An Essential Outline on Establishing an ERISA Plan
By: Emily Marr
If an employer asks you what steps are to be taken to form a Health and Welfare Plan under ERISA, how would you answer? Many feel the question leads to a blank canvas with plenty of uncertainty on how to move forward with their client(s).
Emily Marr, from Wrangle’s ERISA Desk who prepares clients’ Plan Documents and SPDs, offers an instructive outline to help fill in gaps and provide a guideline for a basic framework for a Health and Welfare Plan.
1. Maintain the plan in compliance with applicable laws. As required by ERISA (as well as by the regulations for cafeteria plans and self-insured group health plans) execute a written plan document. In addition to the written plan requirement, ERISA also requires that a Summary Plan Description (SPD) be distributed to plan participants.
– Review ERISA requirements such as plan number, content/formatting, and document distribution requirements to make sure documents are compliant.
– Decide how many plans to administer. Combining all benefits under one wraparound plan document will save administrative time and money.
– If selecting a plan document vendor, review several to select quality document services provided at a reasonable fee.
– Maintain procedures for reviewing the plan documents to ensure they follow current plan operations and are updated when changes are made. After amending the plan, distribute an updated SPD or Summary Material Modification (SMM).
– Ensure the plan has reasonable claims and appeals procedures that are being followed by the plan fiduciaries.
– Ensure the SPD outlines benefit(s) provided, eligibility and loss of coverage rules, and statement of ERISA rights
– Ensure the plan documents provide all required federal legal provisions (e.g. QMCSO procedures, FMLA, USERRA, COBRA, HIPAA, etc.).
– Ensure all required disclosures have been timely filed with the government (e.g. Form 5500) and all participant distributions have been timely provided.
2. Designate and administer staff and named fiduciaries managing the plan benefits. There are essentially two entities that perform activities for health and welfare plans that affect welfare benefit plans: the sponsoring employer and outside vendors that the employer contracts with to provide plan services. Those services may include claims administration, provider network creation, pharmacy management services, and health care risk insurance.
– Designate staff authorized to establish and maintain the plan in the employer’s capacity as plan administrator. Have an authorized representative of the Plan Administrator sign and date the Plan Document(s) [Generally-speaking, the Plan Administrator is almost always the company; as a result the Plan document goes to an authorized representative of the company who signs anything for the Plan].
– Understand the different responsibilities associated with the employer’s role as plan sponsor, plan administrator, and named fiduciary.
– Identify plan fiduciaries (e.g. insurance issuers, contract administrators), make sure they understand their fiduciary responsibilities (especially in their role administering claims), and, if hiring TPAs, interview several and review proposals to make sure fees are reasonable for services provided.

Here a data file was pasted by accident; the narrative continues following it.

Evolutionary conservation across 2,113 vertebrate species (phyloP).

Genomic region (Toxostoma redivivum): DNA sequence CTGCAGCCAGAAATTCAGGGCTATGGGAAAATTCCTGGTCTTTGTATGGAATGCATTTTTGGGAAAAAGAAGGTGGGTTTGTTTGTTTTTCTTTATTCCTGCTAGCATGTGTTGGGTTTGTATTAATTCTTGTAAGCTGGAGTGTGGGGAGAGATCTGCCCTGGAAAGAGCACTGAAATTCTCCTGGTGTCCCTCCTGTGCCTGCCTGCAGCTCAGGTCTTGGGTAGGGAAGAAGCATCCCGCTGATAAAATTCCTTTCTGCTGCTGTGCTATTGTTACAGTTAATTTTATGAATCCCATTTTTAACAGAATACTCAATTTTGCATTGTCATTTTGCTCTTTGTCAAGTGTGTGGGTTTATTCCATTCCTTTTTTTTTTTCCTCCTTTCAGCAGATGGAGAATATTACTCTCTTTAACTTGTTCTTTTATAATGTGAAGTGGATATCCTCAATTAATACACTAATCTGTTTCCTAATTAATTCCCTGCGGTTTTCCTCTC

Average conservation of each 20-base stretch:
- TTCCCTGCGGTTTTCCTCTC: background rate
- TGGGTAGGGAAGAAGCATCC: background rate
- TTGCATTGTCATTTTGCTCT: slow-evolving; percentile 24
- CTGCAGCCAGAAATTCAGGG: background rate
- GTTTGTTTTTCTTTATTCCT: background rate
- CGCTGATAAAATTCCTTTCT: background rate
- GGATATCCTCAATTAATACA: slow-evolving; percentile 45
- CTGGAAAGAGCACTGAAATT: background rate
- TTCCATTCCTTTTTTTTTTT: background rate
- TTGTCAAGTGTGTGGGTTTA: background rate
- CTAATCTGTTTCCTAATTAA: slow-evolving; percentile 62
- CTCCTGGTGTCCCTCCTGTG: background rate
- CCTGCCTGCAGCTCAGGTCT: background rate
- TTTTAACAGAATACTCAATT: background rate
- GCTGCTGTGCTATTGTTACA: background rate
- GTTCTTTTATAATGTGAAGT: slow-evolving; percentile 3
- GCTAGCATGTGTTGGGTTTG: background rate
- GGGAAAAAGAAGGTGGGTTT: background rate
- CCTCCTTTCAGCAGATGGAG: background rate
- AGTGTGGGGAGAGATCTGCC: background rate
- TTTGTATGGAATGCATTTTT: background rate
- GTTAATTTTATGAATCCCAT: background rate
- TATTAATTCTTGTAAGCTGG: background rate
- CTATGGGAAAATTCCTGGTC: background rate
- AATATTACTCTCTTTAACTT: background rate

– Monitor all employees and outside vendors for compliance purposes.
– For self-funded benefits run nondiscrimination tests [Be on the look-out for a future blog entry on these tests].
3. Benefits and participant contributions.
– Choose the funding method for benefits carefully (i.e. fully-insured, self-insured, etc.). By purchasing fully-insured benefits, an employer can budget costs and protect itself during the policy year against higher-than-expected claims. However, self-insuring benefits allows the employer to leave monies in general assets until a claim is paid while avoiding the premium tax costs of fully-insured plans.
– Document the funding arrangement in the Plan Document and SPD for the Plan Participants to know.
– If the plan will take pre-tax salary reductions out of payroll, set the contribution levels for premiums for the plan year and announce the requirements during open enrollment. It’s a Section 125 rule. Furthermore, because ERISA generally requires communications about the benefits and eligibility requirements and changes thereto, contributions fall into this realm as well.
– Be aware of the schedule to deposit participant contributions and payments by participants. Question and review if Employee contribution are handled correctly under Technical Release 92-01* or if a trust is to be in place for plan Assets (please note an official trust agreement is not required by ERISA).
* Technical Release 92-01: The DOL will not assert a violation solely because of a failure to hold participant contributions in trust, if benefits are paid solely from the general assets of the employer maintaining the plan provided that contributions by participants through a Section 125 plan are forwarded to the insurance carrier within three months of receipt.
Please note that this is a starting point. The outline above is not comprehensive, and we do recommend consulting with an ERISA Plan Document expert to complete the process.
If you have any questions or need additional information, please contact Emily Marr, Employee Benefits Consultant from Wrangle’s ERISA Desk at email@example.com or (415) 461- 3912.